Sawyer Anderson, 12, of Fargo, North Dakota, a sixth-grader at Oak Grove Lutheran School, has raised well over $100,000 to dig water wells in communities in need overseas by selling homemade cookies and self-designed handbags, along with a book she wrote and illustrated to educate other children about the scarcity of clean water in parts of Africa. When her father returned from a church trip to Zambia, he told Sawyer about kids there who had been injured or drowned while trying to get clean water. “All of this just to get water, when we can simply go to the tap or refrigerator,” she said. “I instantly thought that it wasn’t fair. Every child should have clean water.”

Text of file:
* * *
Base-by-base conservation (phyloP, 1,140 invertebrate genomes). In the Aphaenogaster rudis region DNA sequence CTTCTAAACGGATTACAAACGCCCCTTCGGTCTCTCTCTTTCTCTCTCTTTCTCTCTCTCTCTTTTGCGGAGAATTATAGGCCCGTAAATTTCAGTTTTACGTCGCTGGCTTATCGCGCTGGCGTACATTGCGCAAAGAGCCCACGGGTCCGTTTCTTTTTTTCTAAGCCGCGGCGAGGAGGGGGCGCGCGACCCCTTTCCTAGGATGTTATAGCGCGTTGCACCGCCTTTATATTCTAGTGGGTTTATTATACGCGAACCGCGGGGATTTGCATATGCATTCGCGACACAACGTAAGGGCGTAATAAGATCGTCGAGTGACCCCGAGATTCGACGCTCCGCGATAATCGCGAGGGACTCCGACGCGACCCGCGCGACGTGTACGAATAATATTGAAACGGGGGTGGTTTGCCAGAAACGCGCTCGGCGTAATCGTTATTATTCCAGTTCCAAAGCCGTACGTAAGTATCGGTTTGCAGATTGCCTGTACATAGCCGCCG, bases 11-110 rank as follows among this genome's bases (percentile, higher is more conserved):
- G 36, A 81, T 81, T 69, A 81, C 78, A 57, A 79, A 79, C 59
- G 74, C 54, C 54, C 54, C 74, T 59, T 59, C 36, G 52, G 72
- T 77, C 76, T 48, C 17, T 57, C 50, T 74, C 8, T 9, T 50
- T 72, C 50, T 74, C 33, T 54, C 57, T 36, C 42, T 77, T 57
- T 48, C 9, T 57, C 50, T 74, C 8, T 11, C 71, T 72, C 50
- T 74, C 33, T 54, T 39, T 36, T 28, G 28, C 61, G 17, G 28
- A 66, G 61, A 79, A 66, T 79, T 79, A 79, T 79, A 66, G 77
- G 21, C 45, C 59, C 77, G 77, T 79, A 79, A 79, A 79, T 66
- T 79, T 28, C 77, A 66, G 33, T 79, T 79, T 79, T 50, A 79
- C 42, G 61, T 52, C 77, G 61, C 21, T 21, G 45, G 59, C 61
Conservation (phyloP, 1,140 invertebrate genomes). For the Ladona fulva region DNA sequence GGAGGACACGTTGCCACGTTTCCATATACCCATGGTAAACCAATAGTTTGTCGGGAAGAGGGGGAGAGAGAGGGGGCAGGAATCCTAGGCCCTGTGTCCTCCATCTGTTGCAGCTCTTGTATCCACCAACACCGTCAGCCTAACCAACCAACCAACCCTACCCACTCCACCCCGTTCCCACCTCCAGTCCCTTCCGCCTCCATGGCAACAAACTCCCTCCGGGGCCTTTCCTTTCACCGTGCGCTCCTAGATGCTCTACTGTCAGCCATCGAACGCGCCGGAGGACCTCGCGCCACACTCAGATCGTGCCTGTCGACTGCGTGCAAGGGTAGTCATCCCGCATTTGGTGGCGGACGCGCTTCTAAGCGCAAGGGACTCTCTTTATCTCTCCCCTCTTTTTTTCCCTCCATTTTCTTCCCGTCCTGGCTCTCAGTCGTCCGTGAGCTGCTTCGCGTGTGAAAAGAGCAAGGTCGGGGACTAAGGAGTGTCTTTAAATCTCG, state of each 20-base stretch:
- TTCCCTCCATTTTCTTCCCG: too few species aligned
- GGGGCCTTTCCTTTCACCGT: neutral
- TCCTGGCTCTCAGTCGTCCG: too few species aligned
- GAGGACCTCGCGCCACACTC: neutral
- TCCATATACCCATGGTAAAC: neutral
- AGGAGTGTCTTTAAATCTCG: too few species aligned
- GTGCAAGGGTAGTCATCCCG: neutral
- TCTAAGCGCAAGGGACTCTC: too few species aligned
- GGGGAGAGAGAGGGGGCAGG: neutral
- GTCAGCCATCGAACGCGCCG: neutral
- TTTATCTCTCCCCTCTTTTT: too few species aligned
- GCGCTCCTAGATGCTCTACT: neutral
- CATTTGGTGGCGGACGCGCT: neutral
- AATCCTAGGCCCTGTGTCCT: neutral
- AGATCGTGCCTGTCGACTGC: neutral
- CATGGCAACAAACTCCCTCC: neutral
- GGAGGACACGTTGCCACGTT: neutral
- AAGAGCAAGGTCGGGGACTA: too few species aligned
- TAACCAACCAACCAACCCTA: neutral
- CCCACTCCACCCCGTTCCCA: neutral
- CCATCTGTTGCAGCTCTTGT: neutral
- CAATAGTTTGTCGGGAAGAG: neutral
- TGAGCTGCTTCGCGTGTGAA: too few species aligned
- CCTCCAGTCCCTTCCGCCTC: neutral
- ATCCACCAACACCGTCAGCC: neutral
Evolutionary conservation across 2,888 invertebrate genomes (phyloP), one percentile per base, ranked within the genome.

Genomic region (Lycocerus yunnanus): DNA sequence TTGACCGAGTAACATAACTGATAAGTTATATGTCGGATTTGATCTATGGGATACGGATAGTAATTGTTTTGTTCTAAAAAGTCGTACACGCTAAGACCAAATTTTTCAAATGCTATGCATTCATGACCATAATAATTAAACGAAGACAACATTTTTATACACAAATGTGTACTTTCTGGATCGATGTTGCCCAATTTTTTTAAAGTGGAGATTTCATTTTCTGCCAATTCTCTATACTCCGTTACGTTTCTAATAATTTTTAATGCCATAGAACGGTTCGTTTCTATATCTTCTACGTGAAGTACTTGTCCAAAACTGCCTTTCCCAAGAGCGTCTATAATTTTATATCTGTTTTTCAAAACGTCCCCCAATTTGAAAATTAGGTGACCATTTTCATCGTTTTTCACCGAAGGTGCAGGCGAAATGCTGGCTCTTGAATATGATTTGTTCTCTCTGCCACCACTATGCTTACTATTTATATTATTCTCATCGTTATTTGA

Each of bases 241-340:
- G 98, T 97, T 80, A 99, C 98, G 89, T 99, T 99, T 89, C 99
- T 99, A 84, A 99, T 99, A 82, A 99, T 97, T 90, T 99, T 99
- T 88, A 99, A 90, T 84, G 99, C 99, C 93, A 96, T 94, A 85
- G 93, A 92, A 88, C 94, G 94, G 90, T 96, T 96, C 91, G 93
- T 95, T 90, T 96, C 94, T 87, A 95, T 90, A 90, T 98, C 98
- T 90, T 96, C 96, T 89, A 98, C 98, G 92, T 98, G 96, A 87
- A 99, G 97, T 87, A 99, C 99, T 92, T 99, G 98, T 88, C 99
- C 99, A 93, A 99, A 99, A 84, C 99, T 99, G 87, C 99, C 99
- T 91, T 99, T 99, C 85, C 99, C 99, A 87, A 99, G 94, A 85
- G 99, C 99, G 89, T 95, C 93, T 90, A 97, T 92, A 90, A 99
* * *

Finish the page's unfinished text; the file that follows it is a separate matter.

Sawyer asked if she could sell cookies at her grandmother’s garage sale, hoping to raise $50 for the cause. After collecting more than three times that amount, she continued to sell cookies, eventually raising nearly $5,000. Then she designed a handbag made of a colorful African wax fabric – like one her father had brought back – and got 100 volunteers at her church to sew them. More than 300 bags were sold for $50 each, and one was auctioned off for $6,250 at a charity auction. Next, Sawyer wrote and illustrated a children’s book about the challenges that poverty-stricken villages in Africa face in getting safe water. More than 6,000 copies have been sold, each generating $60 with matching funds from two charitable organizations. In addition, Sawyer has spoken at more than 90 schools, churches, businesses, service clubs, nonprofits and other groups, explaining the need to provide clean, pure water to communities in need overseas.